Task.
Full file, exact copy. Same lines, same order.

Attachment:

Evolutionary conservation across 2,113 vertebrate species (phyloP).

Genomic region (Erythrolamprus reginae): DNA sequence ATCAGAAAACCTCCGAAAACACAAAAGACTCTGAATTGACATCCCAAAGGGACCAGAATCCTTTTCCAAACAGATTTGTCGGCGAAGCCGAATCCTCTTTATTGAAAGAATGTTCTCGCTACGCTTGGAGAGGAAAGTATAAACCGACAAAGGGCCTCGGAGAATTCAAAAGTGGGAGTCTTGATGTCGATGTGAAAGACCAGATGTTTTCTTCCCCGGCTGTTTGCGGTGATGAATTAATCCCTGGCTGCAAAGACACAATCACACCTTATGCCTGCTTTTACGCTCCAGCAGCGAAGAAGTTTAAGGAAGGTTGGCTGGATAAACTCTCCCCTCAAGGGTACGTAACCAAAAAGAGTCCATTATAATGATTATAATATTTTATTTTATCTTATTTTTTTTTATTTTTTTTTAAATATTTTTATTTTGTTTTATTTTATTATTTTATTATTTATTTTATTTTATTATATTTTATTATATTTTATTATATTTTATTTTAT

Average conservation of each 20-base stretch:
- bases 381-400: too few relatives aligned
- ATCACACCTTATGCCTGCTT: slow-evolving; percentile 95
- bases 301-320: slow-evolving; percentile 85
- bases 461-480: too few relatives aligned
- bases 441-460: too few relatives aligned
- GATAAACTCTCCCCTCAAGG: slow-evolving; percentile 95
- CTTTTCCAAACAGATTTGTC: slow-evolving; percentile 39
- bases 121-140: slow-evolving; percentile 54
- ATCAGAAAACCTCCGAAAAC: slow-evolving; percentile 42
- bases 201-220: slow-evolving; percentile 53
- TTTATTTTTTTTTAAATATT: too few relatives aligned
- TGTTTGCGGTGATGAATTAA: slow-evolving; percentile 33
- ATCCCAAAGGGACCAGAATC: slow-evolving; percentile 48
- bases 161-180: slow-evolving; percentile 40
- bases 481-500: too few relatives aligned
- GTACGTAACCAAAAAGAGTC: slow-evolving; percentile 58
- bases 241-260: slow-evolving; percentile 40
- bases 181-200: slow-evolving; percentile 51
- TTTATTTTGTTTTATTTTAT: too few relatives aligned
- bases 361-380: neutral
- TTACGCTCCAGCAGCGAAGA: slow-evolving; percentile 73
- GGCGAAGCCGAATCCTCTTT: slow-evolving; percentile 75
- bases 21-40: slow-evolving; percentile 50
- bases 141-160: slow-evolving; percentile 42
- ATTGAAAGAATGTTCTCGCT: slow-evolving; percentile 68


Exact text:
Evolutionary conservation across 2,113 vertebrate species (phyloP).

Genomic region (Erythrolamprus reginae): DNA sequence ATCAGAAAACCTCCGAAAACACAAAAGACTCTGAATTGACATCCCAAAGGGACCAGAATCCTTTTCCAAACAGATTTGTCGGCGAAGCCGAATCCTCTTTATTGAAAGAATGTTCTCGCTACGCTTGGAGAGGAAAGTATAAACCGACAAAGGGCCTCGGAGAATTCAAAAGTGGGAGTCTTGATGTCGATGTGAAAGACCAGATGTTTTCTTCCCCGGCTGTTTGCGGTGATGAATTAATCCCTGGCTGCAAAGACACAATCACACCTTATGCCTGCTTTTACGCTCCAGCAGCGAAGAAGTTTAAGGAAGGTTGGCTGGATAAACTCTCCCCTCAAGGGTACGTAACCAAAAAGAGTCCATTATAATGATTATAATATTTTATTTTATCTTATTTTTTTTTATTTTTTTTTAAATATTTTTATTTTGTTTTATTTTATTATTTTATTATTTATTTTATTTTATTATATTTTATTATATTTTATTATATTTTATTTTAT

Average conservation of each 20-base stretch:
- bases 381-400: too few relatives aligned
- ATCACACCTTATGCCTGCTT: slow-evolving; percentile 95
- bases 301-320: slow-evolving; percentile 85
- bases 461-480: too few relatives aligned
- bases 441-460: too few relatives aligned
- GATAAACTCTCCCCTCAAGG: slow-evolving; percentile 95
- CTTTTCCAAACAGATTTGTC: slow-evolving; percentile 39
- bases 121-140: slow-evolving; percentile 54
- ATCAGAAAACCTCCGAAAAC: slow-evolving; percentile 42
- bases 201-220: slow-evolving; percentile 53
- TTTATTTTTTTTTAAATATT: too few relatives aligned
- TGTTTGCGGTGATGAATTAA: slow-evolving; percentile 33
- ATCCCAAAGGGACCAGAATC: slow-evolving; percentile 48
- bases 161-180: slow-evolving; percentile 40
- bases 481-500: too few relatives aligned
- GTACGTAACCAAAAAGAGTC: slow-evolving; percentile 58
- bases 241-260: slow-evolving; percentile 40
- bases 181-200: slow-evolving; percentile 51
- TTTATTTTGTTTTATTTTAT: too few relatives aligned
- bases 361-380: neutral
- TTACGCTCCAGCAGCGAAGA: slow-evolving; percentile 73
- GGCGAAGCCGAATCCTCTTT: slow-evolving; percentile 75
- bases 21-40: slow-evolving; percentile 50
- bases 141-160: slow-evolving; percentile 42
- ATTGAAAGAATGTTCTCGCT: slow-evolving; percentile 68